The region has gradually achieved a greater degree of autonomy since 1979. After Navarre and the Basque Country regions, Catalonia has the greatest level of self-government in Spain. When it is fully instated, the Generalitat holds exclusive and wide jurisdiction in various matters of culture, environment, communications, transportation, commerce, public safety and local governments. In many aspects relating to education, health and justice, the region shares jurisdiction with the Spanish government.

One of the examples of Catalonia's degree of autonomy is its own police force, the Mossos d'Esquadra ("Auxiliary Force"), which has taken over most of the police functions in Catalonia which used to be served by the Civil Guard (Guardia Civil) and the Spanish National Police Corps.

With few exceptions, most of the justice system is administered by national judicial institutions. The legal system is uniform throughout the Spanish state, with the exception of some parts of civil law – especially family, inheritance, and real estate law – that have traditionally been ruled by so-called foral law. The fields of civil law that are subject to autonomous legislation have been codified in the Civil Code of Catalonia (Codi civil de Catalunya) consisting of six books that have successively entered into force since 2003.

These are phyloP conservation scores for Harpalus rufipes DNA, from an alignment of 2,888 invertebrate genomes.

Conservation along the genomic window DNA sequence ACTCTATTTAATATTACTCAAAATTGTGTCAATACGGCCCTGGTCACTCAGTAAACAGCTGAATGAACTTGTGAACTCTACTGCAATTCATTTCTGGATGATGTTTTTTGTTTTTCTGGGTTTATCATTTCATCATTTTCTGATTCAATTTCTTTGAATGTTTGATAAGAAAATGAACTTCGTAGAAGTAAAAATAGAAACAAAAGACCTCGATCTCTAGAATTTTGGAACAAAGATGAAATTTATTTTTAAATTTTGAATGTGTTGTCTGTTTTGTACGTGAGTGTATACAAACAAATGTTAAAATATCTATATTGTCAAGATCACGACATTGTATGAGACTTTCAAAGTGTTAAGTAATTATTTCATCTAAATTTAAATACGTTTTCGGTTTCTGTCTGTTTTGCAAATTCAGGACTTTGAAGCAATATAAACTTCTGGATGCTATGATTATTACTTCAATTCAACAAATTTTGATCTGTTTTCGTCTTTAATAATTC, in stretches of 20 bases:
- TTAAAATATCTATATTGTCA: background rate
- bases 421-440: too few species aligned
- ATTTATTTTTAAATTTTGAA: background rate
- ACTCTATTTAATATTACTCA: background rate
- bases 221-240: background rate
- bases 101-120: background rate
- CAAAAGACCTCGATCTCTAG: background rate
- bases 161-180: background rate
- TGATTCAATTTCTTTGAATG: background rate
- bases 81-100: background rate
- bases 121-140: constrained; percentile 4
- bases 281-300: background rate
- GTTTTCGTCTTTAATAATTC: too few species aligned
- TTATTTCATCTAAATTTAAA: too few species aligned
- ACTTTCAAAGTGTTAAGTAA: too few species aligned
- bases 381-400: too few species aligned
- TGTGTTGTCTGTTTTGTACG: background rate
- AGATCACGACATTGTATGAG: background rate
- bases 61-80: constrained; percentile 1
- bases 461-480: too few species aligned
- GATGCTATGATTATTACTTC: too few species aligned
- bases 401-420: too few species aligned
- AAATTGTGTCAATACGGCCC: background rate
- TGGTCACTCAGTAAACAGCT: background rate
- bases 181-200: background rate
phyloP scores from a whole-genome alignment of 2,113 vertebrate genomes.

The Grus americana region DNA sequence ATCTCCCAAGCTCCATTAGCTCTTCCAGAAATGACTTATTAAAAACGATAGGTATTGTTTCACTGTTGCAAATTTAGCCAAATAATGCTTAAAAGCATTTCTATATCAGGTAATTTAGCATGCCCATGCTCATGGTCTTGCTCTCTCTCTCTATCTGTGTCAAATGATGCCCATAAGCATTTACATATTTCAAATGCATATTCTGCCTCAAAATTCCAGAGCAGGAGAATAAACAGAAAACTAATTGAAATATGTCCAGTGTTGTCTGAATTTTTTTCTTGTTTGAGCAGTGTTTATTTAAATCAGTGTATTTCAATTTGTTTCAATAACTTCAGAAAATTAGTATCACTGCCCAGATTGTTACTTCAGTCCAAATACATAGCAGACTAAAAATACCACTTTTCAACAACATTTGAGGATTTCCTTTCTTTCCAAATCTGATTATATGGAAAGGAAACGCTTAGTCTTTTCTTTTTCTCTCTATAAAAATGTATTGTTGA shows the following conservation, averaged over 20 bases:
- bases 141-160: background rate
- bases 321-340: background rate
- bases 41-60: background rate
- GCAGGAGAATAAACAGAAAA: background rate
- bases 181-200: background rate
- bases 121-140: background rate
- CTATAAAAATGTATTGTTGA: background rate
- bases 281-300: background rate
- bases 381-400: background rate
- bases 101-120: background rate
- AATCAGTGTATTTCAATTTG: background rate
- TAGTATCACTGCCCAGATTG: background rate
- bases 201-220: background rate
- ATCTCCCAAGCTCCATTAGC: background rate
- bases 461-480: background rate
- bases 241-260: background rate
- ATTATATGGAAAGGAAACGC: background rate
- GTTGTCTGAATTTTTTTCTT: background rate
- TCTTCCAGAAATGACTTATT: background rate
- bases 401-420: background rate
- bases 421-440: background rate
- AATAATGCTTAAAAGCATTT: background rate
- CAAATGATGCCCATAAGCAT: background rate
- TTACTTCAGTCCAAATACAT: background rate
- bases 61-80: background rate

Another institution stemming from the Catalan autonomy statute, but independent from the Generalitat in its check and balance functions, is the Síndic de Greuges (ombudsman) to address problems that may arise between private citizens or organizations and the Generalitat or local governments.

Legislature

The Parliament of Catalonia (in Catalan: Parlament de Catalunya) is the legislative body of the Generalitat and represents the citizens of Catalonia. It is elected every four years by universal suffrage, and it has powers to legislate in different matters such as education, health, culture, internal institutional and territorial organization, election and control of the president of the Generalitat and the Government, budget and others, according with the Statute of Autonomy. The last Catalan election was held on 21 December 2017, and its current president is Roger Torrent, incumbent since January 2018.

Presidency